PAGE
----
Age-related Differences in Online Social Networking
Department of Psychology and Brain
School of Informatics
Systematic developmental changes in personality have been
observed over a large portion of the human lifespan.
Furthermore, in separate studies, these traits have been shown to
be predictors of local social network structure centered on an
individual (i.e., ego-centered networks). We are currently
exploring a sample of over 35,000 users in an online social
networking community, ranging in age from 15 to 55, to
investigate age-related differences in individual ego-centered
networks. Our data will allow us to explore structural holes,
reciprocal interactions, transitivity, and network similarity across
ages for multiple attributes (e.g., age and location).
Categories and Subject Descriptors
J.4 [Computer Applications – Social and Behavioral
Sciences] – sociology, psychology. H.3 [Information Systems –
Information Storage and Retrieval – Information Search and
Retrieval] – search process.
Social Network Analysis, developmental factors, preferential
attachment, social computing, MySpace.com
Systematic developmental changes in personality have been
observed over a large portion of the human lifespan. Narcissism,
associated with a lack of empathy and a need for admiration,
shows a steady monotonic decline from age 15 to 50 (Foster et al.,
2003). Even over the span of college life, significant and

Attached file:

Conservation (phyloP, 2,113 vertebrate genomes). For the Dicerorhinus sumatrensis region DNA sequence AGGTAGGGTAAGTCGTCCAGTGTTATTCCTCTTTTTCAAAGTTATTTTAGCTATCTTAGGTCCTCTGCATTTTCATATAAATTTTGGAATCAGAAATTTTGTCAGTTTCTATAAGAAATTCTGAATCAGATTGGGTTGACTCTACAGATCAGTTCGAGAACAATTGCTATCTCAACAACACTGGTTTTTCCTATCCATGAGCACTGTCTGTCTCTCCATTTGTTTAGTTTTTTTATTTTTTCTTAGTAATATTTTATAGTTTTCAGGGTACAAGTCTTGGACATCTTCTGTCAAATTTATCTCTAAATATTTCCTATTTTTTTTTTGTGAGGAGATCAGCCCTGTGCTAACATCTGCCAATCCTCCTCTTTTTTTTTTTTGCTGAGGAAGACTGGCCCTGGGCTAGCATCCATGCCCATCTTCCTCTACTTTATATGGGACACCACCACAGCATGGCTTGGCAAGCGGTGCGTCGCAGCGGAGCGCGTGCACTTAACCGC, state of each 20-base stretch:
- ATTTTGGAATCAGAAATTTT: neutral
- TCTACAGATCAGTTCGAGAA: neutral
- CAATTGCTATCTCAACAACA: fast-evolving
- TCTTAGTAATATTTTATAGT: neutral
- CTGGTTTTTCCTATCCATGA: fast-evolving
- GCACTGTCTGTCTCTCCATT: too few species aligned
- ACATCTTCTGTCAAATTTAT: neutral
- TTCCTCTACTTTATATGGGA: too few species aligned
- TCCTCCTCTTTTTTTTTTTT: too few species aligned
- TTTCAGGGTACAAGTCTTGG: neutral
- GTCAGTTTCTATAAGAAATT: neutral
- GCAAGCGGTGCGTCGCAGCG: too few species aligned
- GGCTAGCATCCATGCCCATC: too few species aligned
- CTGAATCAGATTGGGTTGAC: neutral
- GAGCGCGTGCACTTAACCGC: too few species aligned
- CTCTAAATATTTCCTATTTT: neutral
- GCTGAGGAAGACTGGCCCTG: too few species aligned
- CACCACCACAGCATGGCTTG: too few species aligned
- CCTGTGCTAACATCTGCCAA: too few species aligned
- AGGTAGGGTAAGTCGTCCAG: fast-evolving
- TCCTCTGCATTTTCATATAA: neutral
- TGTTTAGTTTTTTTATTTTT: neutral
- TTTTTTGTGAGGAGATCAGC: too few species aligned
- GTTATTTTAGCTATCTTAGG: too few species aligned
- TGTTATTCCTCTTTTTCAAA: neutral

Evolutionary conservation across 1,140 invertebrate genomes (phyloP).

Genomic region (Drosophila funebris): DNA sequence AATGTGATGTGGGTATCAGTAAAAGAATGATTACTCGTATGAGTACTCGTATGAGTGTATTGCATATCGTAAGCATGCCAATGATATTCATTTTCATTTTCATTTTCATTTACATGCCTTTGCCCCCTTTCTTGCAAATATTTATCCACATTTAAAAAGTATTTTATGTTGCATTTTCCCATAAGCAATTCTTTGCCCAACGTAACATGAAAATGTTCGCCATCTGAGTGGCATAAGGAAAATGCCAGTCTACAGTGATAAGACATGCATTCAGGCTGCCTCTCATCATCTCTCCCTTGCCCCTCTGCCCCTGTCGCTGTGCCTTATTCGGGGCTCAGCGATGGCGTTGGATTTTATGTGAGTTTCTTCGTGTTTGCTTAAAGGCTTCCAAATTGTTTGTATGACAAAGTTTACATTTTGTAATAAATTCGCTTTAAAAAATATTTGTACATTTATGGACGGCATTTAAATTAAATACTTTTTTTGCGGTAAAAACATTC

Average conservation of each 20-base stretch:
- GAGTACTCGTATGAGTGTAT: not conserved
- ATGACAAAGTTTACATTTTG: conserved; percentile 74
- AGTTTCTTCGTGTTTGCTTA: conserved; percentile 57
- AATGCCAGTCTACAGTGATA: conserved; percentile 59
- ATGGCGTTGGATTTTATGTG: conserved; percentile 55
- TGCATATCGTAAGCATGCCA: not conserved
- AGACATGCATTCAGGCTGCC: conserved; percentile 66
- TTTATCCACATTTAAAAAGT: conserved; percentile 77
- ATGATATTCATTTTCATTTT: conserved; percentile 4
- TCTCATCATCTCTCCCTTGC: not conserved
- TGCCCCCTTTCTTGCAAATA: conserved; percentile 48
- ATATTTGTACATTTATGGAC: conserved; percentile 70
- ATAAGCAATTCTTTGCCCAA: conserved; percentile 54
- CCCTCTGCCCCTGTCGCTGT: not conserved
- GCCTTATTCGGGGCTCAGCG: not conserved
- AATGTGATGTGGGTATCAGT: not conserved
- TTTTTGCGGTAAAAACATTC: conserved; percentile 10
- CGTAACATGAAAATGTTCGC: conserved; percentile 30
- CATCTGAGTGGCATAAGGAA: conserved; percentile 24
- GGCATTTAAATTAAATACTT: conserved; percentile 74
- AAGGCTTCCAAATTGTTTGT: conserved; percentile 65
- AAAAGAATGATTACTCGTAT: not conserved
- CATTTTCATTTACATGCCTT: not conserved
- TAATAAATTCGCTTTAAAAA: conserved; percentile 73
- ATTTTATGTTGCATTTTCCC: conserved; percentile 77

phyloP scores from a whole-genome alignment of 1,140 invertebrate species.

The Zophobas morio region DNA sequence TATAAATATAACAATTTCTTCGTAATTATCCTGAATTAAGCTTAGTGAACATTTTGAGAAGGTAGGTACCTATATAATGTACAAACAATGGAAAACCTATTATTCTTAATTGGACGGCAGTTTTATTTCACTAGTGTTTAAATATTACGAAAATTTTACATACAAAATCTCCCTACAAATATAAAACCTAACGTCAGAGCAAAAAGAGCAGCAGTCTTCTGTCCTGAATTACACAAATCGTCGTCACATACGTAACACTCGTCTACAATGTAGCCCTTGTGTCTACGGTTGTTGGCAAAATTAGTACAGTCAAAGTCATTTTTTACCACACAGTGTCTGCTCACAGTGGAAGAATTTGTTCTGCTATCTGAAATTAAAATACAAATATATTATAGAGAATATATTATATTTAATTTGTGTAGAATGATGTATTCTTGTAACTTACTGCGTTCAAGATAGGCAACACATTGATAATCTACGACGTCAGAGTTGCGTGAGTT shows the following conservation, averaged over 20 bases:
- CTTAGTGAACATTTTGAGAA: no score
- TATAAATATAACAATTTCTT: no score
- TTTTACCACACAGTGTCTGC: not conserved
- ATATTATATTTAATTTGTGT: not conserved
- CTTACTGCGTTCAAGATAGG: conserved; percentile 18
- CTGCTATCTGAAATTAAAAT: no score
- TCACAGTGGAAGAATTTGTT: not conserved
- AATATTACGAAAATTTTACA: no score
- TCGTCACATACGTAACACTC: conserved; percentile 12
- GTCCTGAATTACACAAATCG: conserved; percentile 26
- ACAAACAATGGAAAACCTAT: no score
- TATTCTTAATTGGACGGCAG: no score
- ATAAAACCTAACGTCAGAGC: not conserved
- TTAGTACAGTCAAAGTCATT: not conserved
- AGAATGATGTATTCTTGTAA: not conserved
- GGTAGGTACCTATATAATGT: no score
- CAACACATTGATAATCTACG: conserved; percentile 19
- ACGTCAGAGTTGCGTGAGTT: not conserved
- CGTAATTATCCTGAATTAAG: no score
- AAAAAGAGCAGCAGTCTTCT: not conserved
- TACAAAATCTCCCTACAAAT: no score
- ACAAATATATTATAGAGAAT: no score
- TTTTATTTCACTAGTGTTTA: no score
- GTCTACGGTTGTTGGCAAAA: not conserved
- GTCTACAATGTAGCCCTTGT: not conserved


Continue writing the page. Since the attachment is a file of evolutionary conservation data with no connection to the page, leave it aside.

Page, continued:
systematic changes are observed in four of the Big Five
personality trait dimensions, with individuals on average
becoming more agreeable, conscientious, and open, but less
neurotic. In a large web-based survey, Srivastava et al. (2003)
has shown that these personality trait changes span a period
ranging from at least age 20 to 60.
Recent work by Kalish & Robbins (2005) indicates that
similar psychological traits are significant predictors of ego-
centered social network structure. Personality traits associated
with neuroticism, locus of control, group focus, and extraversion
correlated in a predictable fashion with distributions of triadic
relationships in self-reported social networks (see also Klein et al.,
2004). Other work has shown that narcissists are generally highly
extraverted (Bradlee & Emmons, 1992).
Observed changes in personality over the lifespan and a
significant tendency for personality traits to be associated with
social network structure suggest a strong likelihood that online
ego-centered networks (networks centered around an individual,
‘the ego’, and constrained to the egos immediate relationships,
‘the alters’) will show predictable and systematic changes across
The emergence of large online social networks such as
MySpace and Facebook present the opportunity to investigate
these age-related differences in social network structure in a non-
invasive way. While online data is potentially subject to its own
set of constraints, web based investigations have been found to
offer substantial robustness (due to large sample sizes) while
simultaneously reproducing the results of psychological
personality studies using non-web-based methods (Gosling et al.,
To investigate the age-related differences in online
social networking, we selected a large online social community of